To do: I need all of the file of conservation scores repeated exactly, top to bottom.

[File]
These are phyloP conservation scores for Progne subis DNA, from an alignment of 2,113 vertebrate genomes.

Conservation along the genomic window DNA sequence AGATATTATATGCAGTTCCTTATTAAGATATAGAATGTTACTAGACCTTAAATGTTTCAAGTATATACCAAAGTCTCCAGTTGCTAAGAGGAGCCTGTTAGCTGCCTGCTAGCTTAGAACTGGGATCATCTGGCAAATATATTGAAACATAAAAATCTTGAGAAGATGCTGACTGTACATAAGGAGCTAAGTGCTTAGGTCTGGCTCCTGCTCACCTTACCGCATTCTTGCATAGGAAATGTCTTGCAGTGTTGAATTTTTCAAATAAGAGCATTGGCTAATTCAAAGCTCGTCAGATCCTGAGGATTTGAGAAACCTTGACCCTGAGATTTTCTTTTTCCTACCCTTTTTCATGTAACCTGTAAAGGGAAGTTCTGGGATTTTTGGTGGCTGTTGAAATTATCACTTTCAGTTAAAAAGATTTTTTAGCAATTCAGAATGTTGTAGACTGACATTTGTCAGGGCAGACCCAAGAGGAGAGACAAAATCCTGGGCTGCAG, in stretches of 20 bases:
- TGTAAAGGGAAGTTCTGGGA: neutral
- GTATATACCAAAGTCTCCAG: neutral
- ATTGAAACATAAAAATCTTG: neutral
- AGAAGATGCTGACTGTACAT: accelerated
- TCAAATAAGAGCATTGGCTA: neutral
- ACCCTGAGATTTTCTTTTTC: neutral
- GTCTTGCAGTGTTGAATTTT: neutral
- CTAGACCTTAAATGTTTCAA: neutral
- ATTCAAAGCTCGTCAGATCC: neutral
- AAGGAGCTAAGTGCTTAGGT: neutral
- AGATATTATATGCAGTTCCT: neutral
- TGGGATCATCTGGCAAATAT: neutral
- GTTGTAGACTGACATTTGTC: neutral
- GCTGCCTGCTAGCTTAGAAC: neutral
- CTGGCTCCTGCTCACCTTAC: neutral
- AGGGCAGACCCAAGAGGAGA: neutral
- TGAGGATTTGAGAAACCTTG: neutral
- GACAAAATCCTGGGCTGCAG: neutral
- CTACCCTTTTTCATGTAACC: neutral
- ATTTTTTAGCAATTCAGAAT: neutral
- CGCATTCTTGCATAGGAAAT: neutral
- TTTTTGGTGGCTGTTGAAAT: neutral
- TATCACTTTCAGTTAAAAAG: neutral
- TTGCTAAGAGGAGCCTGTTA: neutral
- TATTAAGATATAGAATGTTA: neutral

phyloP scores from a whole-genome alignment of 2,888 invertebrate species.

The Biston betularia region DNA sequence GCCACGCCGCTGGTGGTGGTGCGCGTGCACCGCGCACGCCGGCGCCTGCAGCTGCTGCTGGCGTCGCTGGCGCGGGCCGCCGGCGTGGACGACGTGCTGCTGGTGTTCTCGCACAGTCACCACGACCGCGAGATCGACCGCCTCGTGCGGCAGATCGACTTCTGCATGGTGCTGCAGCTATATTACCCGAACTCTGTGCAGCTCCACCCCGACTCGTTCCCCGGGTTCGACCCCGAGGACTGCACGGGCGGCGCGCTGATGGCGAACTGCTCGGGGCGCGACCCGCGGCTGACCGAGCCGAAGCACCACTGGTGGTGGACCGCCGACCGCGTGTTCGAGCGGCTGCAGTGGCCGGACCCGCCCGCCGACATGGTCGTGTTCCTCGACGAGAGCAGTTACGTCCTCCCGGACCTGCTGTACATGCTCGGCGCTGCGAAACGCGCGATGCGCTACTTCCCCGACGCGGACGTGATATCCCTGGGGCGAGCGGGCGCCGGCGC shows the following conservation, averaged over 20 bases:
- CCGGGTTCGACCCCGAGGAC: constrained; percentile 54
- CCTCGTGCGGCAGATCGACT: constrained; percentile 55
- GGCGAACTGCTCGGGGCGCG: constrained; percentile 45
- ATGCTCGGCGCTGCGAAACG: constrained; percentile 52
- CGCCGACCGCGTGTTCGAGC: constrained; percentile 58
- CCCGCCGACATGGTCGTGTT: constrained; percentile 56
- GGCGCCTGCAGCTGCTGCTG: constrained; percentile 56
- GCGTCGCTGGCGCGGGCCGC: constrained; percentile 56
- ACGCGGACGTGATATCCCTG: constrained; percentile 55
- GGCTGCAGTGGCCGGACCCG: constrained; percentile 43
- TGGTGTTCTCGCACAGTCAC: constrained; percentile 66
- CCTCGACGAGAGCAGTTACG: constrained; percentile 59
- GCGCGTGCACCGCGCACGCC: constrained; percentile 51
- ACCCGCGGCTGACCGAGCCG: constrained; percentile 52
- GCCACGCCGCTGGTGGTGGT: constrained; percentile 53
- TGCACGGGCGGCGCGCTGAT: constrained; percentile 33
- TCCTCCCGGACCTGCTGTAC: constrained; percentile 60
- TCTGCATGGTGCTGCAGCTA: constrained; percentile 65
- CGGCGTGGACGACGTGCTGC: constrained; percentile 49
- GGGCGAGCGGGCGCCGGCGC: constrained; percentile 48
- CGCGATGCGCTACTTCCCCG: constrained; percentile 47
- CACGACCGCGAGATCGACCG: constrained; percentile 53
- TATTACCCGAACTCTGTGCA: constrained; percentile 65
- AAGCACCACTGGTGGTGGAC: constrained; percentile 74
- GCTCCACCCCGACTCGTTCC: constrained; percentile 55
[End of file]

These are phyloP conservation scores for Progne subis DNA, from an alignment of 2,113 vertebrate genomes.

Conservation along the genomic window DNA sequence AGATATTATATGCAGTTCCTTATTAAGATATAGAATGTTACTAGACCTTAAATGTTTCAAGTATATACCAAAGTCTCCAGTTGCTAAGAGGAGCCTGTTAGCTGCCTGCTAGCTTAGAACTGGGATCATCTGGCAAATATATTGAAACATAAAAATCTTGAGAAGATGCTGACTGTACATAAGGAGCTAAGTGCTTAGGTCTGGCTCCTGCTCACCTTACCGCATTCTTGCATAGGAAATGTCTTGCAGTGTTGAATTTTTCAAATAAGAGCATTGGCTAATTCAAAGCTCGTCAGATCCTGAGGATTTGAGAAACCTTGACCCTGAGATTTTCTTTTTCCTACCCTTTTTCATGTAACCTGTAAAGGGAAGTTCTGGGATTTTTGGTGGCTGTTGAAATTATCACTTTCAGTTAAAAAGATTTTTTAGCAATTCAGAATGTTGTAGACTGACATTTGTCAGGGCAGACCCAAGAGGAGAGACAAAATCCTGGGCTGCAG, in stretches of 20 bases:
- TGTAAAGGGAAGTTCTGGGA: neutral
- GTATATACCAAAGTCTCCAG: neutral
- ATTGAAACATAAAAATCTTG: neutral
- AGAAGATGCTGACTGTACAT: accelerated
- TCAAATAAGAGCATTGGCTA: neutral
- ACCCTGAGATTTTCTTTTTC: neutral
- GTCTTGCAGTGTTGAATTTT: neutral
- CTAGACCTTAAATGTTTCAA: neutral
- ATTCAAAGCTCGTCAGATCC: neutral
- AAGGAGCTAAGTGCTTAGGT: neutral
- AGATATTATATGCAGTTCCT: neutral
- TGGGATCATCTGGCAAATAT: neutral
- GTTGTAGACTGACATTTGTC: neutral
- GCTGCCTGCTAGCTTAGAAC: neutral
- CTGGCTCCTGCTCACCTTAC: neutral
- AGGGCAGACCCAAGAGGAGA: neutral
- TGAGGATTTGAGAAACCTTG: neutral
- GACAAAATCCTGGGCTGCAG: neutral
- CTACCCTTTTTCATGTAACC: neutral
- ATTTTTTAGCAATTCAGAAT: neutral
- CGCATTCTTGCATAGGAAAT: neutral
- TTTTTGGTGGCTGTTGAAAT: neutral
- TATCACTTTCAGTTAAAAAG: neutral
- TTGCTAAGAGGAGCCTGTTA: neutral
- TATTAAGATATAGAATGTTA: neutral

phyloP scores from a whole-genome alignment of 2,888 invertebrate species.

The Biston betularia region DNA sequence GCCACGCCGCTGGTGGTGGTGCGCGTGCACCGCGCACGCCGGCGCCTGCAGCTGCTGCTGGCGTCGCTGGCGCGGGCCGCCGGCGTGGACGACGTGCTGCTGGTGTTCTCGCACAGTCACCACGACCGCGAGATCGACCGCCTCGTGCGGCAGATCGACTTCTGCATGGTGCTGCAGCTATATTACCCGAACTCTGTGCAGCTCCACCCCGACTCGTTCCCCGGGTTCGACCCCGAGGACTGCACGGGCGGCGCGCTGATGGCGAACTGCTCGGGGCGCGACCCGCGGCTGACCGAGCCGAAGCACCACTGGTGGTGGACCGCCGACCGCGTGTTCGAGCGGCTGCAGTGGCCGGACCCGCCCGCCGACATGGTCGTGTTCCTCGACGAGAGCAGTTACGTCCTCCCGGACCTGCTGTACATGCTCGGCGCTGCGAAACGCGCGATGCGCTACTTCCCCGACGCGGACGTGATATCCCTGGGGCGAGCGGGCGCCGGCGC shows the following conservation, averaged over 20 bases:
- CCGGGTTCGACCCCGAGGAC: constrained; percentile 54
- CCTCGTGCGGCAGATCGACT: constrained; percentile 55
- GGCGAACTGCTCGGGGCGCG: constrained; percentile 45
- ATGCTCGGCGCTGCGAAACG: constrained; percentile 52
- CGCCGACCGCGTGTTCGAGC: constrained; percentile 58
- CCCGCCGACATGGTCGTGTT: constrained; percentile 56
- GGCGCCTGCAGCTGCTGCTG: constrained; percentile 56
- GCGTCGCTGGCGCGGGCCGC: constrained; percentile 56
- ACGCGGACGTGATATCCCTG: constrained; percentile 55
- GGCTGCAGTGGCCGGACCCG: constrained; percentile 43
- TGGTGTTCTCGCACAGTCAC: constrained; percentile 66
- CCTCGACGAGAGCAGTTACG: constrained; percentile 59
- GCGCGTGCACCGCGCACGCC: constrained; percentile 51
- ACCCGCGGCTGACCGAGCCG: constrained; percentile 52
- GCCACGCCGCTGGTGGTGGT: constrained; percentile 53
- TGCACGGGCGGCGCGCTGAT: constrained; percentile 33
- TCCTCCCGGACCTGCTGTAC: constrained; percentile 60
- TCTGCATGGTGCTGCAGCTA: constrained; percentile 65
- CGGCGTGGACGACGTGCTGC: constrained; percentile 49
- GGGCGAGCGGGCGCCGGCGC: constrained; percentile 48
- CGCGATGCGCTACTTCCCCG: constrained; percentile 47
- CACGACCGCGAGATCGACCG: constrained; percentile 53
- TATTACCCGAACTCTGTGCA: constrained; percentile 65
- AAGCACCACTGGTGGTGGAC: constrained; percentile 74
- GCTCCACCCCGACTCGTTCC: constrained; percentile 55